Staunton, January 7 – Reflecting its general impulse to homogenize and control all aspects of life in Russia and relying on the ignorance of many in that country and elsewhere about Russian history and Russian realities, the Putin regime has been promoting an image of the Cossacks that is wildly at variance with the rich and diverse tapestry of their national life.
To hear Putin’s propagandists tell it, the Cossacks are all Orthodox, all Russian, and all dedicated servants of the Russian state. While all of these things are true of some Cossacks, none is true for all of them, as Yaroslav Butakov points out in a new article about “Cossacks You’ve Never Heard About” (russian7.ru/post/kazaki-o-kotorykh-vy-nikogda-ne-slyshali/).
And while even this historian’s listing of what will strike many as “bizarre” is far from complete, it shows that the Cossacks have played and continue to play a more diverse and syncretic role in Russian life, one that would have been far less important if the Soviets had succeeded with their “de-Cossackization” effort or if Putin succeeds with his Procrustean one.
Butakov discusses ten Cossack hosts few have heard of and two more “extravagant” projects to set up even more. The first of these is the Mershchersky Cossacks who emerged in the 15th century in the Ryazan area and included numerous representatives of various Finno-Ugric peoples, including Finns and Maris.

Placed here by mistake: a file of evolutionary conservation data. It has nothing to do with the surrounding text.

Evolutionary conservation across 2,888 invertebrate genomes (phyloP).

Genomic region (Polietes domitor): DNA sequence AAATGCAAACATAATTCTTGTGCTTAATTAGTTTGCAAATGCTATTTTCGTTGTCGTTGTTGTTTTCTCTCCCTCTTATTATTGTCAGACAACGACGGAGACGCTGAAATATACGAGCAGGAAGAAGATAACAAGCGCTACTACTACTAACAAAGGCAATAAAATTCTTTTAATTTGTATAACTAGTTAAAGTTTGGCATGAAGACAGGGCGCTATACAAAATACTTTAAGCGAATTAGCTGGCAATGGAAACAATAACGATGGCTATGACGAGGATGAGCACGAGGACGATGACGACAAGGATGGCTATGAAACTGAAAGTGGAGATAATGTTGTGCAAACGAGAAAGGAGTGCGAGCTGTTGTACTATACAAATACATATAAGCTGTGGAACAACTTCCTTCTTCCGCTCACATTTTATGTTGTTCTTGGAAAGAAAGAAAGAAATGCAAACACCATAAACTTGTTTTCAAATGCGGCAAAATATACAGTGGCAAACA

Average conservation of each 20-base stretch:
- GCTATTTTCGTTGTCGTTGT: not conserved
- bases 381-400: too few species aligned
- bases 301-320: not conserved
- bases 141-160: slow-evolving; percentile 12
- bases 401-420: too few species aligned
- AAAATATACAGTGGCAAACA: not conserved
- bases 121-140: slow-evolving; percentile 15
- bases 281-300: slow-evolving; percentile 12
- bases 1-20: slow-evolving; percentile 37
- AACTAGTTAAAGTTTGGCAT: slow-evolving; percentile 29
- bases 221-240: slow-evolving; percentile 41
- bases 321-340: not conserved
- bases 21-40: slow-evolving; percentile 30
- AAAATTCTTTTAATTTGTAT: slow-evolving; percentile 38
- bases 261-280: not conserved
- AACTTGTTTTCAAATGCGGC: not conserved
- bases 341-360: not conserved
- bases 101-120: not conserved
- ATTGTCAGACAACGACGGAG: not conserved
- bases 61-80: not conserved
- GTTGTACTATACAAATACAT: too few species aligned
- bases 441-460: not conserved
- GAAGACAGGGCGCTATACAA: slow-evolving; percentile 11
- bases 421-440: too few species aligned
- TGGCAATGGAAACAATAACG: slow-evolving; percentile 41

The second is the Bashkir-Meshcher host, which included Muslim Bashkirs, Tatars and Kyrgyz-Kaysaks, a group that emerged at the end of the 18th century and was suppressed in 1864 by being combined into the Orenburg Cossacks, many of whom remained Muslims instead of converting to Orthodox Christianity.
The third is the Volga Host, organized in the early 18th century to defend against the Nogays but disbanded after many of its members took part in the Pugachev’s uprising in 1773-1775. The fourth are the Kalmyk Host which was made up of Buddhists. It existed from the 18th century until 1842, but even after it was disbanded, many Buddhists remained in Cossack units.
The fifth is the Greek-Albanian Host, organized during the Russian wars with the Ottoman Empire and consisting of both Christians and Muslims. It was disbanded after many of its members simply walked away from Russian service to engage in what had been their traditional form of economic activity, trade.
The sixth Cossack host on this list is the Crimean Tatar force. After occupying Crimea in 1783, Catherine the Great created a new Cossack force consisting of Muslim Tatars from that peninsula. Paul I disbanded it, but it reappeared in 1827 as the Life Guard Crimean Tatar Squadron.
The seventh was the Bug Host, a structure formed during the Russo-Turkish war of 1768-1774 and consisting of a variety of non-Russian and non-Orthodox peoples – Moldovans, Vlahs, Greeks, Serbs and Bulgars. The eighth was the Danube Host which was formed a little later but on the same basis.
The ninth was the Azov Host was formed by refugees from the Ottoman Empire in 1825 as an attack force. And the tenth, the last of these to be formed, was the Euphrates Host. Created in 1916 by Grand Duke Nikolay Nikolayevich, it consisted of both Cossacks from Russia proper and local people from the Middle East.
Butakov notes that at the end of the 19th century, military strategists in Russia made plans to create Cossack hosts abroad in Manchuria and Eastern Turkestan again consisting of a mix of Cossacks and local people, most of whom were Muslims or animist. But the revolution intervened and these plans were never carried out.